Fake story hurts our credibility
T o all but the most savvy readers, The Union is all the same place. Advertising, delivery, business office, reporters – as far as most folks are concerned, if we work in the same building, in the same business, we all have the same outlook and pretty much same goals.
I get letters complaining about the spelling in advertisements, which the newsroom has nothing to do with. People call me about wet newspapers (circulation department), smeary ink (production department), or mistakes on their bill (business office). That’s OK, though. I put those folks in touch with the right person, or have somebody call them back. That’s good customer service, which we’re all trying to do well.
However, just as there is supposed to be a wall between church and state in a our democracy, there is a metaphorical wall between the news and advertising departments at newspapers. However, as with the church/state wall, the one at newspapers is crumbling a bit of late. And those of us on the news side are feeling like the little dutch boy with our finger in the dike.
This line of thought was triggered last Saturday by an advertisement on Page 2 of The Union. But it wasn’t labeled an ad – in fact, it was designed to look like a news story, with a headline that said, “Nevada County’s Best Tacos.” It was also written like a news story, with the text pretending to be an interview with one David Wambaugh.
Mr. Wambaugh is in a dispute with Grass Valley over his efforts to build a taco restaurant. He wanted to rally support for a Planning Commission meeting, and admitted to one of our editors that he avoided talking to our reporters so he could buy an ad and “slant” a “story” in his favor.
He tried to fool the reader by buying an advertisement dressed up as news, and found an ad salesman who was willing to play along to get a commission, even though there are well-established rules to label all ads as such, and not to create ads that look like news stories. The only hint of the real nature of the ruse was a line at the bottom saying, “Paid for by David Wambaugh.”
The credibility of a newspaper is a fragile thing. There are people who believe we slant or exaggerate the news to sell more newspapers (even though most of a newspaper’s profit is from advertising, not newspaper sales). Why wouldn’t those people also believe that we would sell our news columns to someone for self-serving purposes? Once you lost your credibility as a news organization, you’re no better than a free shopping tabloid.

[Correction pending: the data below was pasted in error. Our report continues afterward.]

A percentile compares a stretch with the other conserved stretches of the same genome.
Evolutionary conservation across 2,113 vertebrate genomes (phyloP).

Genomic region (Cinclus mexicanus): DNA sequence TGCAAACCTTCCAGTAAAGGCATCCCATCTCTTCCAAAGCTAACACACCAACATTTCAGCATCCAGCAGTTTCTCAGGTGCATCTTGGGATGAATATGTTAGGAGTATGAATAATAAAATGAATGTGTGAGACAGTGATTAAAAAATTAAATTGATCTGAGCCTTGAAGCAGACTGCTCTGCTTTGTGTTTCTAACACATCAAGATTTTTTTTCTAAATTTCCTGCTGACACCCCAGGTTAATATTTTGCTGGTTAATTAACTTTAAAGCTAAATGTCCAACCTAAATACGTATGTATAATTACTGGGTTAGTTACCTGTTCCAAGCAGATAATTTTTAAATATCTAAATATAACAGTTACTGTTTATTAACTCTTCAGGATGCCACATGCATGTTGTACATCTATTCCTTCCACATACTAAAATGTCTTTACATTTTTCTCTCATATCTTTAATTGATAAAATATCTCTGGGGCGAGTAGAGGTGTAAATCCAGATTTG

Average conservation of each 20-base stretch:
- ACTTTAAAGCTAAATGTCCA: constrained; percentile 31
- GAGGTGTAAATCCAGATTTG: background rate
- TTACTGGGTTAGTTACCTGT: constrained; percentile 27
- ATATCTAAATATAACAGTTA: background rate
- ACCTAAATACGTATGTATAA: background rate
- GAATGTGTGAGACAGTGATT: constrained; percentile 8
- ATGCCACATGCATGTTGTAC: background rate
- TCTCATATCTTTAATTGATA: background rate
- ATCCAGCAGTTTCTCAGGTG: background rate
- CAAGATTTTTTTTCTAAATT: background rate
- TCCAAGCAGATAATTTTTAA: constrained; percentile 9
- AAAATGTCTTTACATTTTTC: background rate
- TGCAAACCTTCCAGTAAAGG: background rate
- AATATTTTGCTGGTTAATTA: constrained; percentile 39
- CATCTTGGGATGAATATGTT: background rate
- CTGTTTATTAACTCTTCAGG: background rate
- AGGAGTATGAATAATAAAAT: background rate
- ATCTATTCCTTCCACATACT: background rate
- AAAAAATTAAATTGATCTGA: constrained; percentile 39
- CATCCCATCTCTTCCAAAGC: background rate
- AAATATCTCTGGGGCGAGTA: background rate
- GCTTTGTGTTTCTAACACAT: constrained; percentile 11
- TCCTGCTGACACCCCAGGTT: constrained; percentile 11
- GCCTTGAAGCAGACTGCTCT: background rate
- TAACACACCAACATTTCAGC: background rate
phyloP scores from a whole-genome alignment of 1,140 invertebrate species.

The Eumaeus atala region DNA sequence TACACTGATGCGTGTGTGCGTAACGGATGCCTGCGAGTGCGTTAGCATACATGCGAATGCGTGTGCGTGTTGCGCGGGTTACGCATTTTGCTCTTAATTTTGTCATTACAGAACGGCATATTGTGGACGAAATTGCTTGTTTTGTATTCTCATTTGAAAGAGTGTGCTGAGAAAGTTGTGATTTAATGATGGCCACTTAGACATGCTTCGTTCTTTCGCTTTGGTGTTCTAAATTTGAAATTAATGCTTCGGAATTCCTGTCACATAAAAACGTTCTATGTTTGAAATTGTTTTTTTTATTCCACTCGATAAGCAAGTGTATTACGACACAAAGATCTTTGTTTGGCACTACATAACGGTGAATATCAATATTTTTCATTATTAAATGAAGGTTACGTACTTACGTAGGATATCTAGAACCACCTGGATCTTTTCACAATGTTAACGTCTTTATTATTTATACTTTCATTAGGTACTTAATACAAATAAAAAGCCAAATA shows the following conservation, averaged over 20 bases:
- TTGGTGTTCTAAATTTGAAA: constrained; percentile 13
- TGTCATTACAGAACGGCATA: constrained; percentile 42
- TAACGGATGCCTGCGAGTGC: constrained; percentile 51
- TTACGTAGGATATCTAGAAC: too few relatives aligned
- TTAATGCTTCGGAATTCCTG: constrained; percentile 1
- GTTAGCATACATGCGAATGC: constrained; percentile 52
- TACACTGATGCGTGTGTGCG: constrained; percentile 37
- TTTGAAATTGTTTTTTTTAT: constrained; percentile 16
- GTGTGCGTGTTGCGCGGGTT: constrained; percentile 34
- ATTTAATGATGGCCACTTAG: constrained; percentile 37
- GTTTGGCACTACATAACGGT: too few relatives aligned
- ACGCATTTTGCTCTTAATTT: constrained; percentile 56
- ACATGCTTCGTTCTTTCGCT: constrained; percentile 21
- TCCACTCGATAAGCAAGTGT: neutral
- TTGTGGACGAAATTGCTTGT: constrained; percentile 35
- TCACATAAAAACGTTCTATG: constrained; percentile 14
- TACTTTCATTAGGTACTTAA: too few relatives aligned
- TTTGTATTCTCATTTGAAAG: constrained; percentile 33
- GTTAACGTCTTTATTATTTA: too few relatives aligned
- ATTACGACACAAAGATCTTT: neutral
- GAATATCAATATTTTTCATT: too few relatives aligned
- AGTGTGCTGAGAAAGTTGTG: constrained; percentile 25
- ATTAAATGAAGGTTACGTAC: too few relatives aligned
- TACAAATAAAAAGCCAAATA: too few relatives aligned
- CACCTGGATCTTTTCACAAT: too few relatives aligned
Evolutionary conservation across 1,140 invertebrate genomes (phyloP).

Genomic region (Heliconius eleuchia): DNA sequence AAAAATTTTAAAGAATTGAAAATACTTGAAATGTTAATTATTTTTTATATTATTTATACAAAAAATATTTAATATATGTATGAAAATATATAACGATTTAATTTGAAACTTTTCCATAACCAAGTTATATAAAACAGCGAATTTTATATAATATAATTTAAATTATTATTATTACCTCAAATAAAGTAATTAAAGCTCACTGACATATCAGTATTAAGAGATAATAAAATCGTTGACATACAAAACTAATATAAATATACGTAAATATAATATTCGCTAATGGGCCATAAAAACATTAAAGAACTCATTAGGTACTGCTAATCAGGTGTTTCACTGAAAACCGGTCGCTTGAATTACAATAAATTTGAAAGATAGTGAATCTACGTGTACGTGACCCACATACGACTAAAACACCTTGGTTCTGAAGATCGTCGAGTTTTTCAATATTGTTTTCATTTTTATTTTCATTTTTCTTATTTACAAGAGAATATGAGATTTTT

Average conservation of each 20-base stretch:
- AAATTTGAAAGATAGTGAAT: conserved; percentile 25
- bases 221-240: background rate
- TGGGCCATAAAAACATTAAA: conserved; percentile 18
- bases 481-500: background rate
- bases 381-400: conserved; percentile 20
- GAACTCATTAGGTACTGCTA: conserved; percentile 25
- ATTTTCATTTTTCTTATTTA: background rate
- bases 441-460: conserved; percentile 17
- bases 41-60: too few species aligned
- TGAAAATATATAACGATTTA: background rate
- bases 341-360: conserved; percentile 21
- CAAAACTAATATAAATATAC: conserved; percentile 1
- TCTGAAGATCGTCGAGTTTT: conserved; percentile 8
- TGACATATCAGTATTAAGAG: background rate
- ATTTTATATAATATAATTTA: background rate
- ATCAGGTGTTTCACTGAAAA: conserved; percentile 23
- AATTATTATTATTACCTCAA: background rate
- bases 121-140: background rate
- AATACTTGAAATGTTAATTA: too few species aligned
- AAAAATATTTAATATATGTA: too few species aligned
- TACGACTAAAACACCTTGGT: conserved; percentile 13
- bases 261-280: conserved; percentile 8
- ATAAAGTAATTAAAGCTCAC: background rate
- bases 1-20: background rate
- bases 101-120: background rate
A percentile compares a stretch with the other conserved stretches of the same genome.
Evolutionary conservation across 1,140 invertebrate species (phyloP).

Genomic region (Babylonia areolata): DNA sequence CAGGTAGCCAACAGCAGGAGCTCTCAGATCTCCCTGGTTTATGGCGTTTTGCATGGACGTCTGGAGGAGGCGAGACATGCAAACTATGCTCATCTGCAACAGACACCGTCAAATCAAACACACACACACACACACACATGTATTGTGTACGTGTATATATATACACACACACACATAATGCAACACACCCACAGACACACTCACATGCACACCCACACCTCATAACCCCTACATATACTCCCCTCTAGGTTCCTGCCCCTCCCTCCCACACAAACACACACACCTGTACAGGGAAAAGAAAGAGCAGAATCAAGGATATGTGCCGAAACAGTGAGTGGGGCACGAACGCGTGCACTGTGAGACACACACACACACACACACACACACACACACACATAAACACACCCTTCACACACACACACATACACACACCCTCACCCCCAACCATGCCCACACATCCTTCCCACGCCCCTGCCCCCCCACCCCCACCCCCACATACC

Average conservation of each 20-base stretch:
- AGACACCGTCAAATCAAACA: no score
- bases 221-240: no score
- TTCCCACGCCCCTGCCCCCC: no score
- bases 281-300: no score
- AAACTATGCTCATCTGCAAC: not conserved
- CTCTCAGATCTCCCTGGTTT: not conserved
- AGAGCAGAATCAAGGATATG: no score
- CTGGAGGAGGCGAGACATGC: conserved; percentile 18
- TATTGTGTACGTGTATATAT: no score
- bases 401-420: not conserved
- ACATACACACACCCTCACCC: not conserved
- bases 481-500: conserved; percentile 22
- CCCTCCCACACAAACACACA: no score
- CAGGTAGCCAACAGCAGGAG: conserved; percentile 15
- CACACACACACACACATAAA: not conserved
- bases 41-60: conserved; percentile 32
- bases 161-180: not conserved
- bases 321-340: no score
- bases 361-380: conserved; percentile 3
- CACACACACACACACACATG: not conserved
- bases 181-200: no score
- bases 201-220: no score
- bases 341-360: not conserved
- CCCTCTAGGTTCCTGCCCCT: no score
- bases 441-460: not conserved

A fundamental premise of journalism is that a journalist should not be sharing revenue or have a business relationship with somebody that he’s writing a story about. If you think this is a trivial concern, look at what happened at the Los Angeles Times a few years ago when some people forgot that the wall is there for a purpose.
The Times reached a deal to sponsor the Staples Center, a $400 million sports and entertainment complex downtown. It met part of its financial commitment by publishing a 168-page Sunday magazine supplement and – here’s the controversial part – splitting the $2 million in advertising revenues with the center. The reporters and editors working on the supplement were not told about the revenue-sharing agreement. If they had, they ethically would have refused to write stories for it.
When the dust had settled, the CEO, publisher and editor of the Times were squeezed out, and their parent company was sold to the Chicago Tribune.
In the news department, our job is to do the best job of covering our county for our readers. If we do our job well, then more people will read us. If more people read us, then advertisers will buy ads – which is the goal our advertising department.
The reader is often not aware that many publications inserted in The Union are advertising supplements, written and produced by the ad department as vehicles for advertisers. The “Best of Nevada County” feature is designed the same way. Advertisers encourage their employees and customers to vote as many times as possible so they can have the honor of being the “best.”
Because of the “wall,” we in the newsroom don’t produce stories for the “Best of” contest. But we do recognize the importance of advertising revenue in keeping us in business. We feel that it’s at least as important to recognize that readers will only support a newspaper that fosters credibility, and trust that its news columns are not for sale.
Many of us went into journalism because we were terrible at math, because the sciences were out of the question. I am one of those, and I should always have someone following me around with a calculator, checking my numbers.
This week, in the Idaho-Maryland Mine story, I added a line and messed up the price of gold. Then in a correction I goofed up something else. Fortunately, the writer of the piece, Grace Karpa, did not punch me out, although she probably wanted to. My public apologies to her.
Richard Somerville is editor of The Union. His column appears every Saturday
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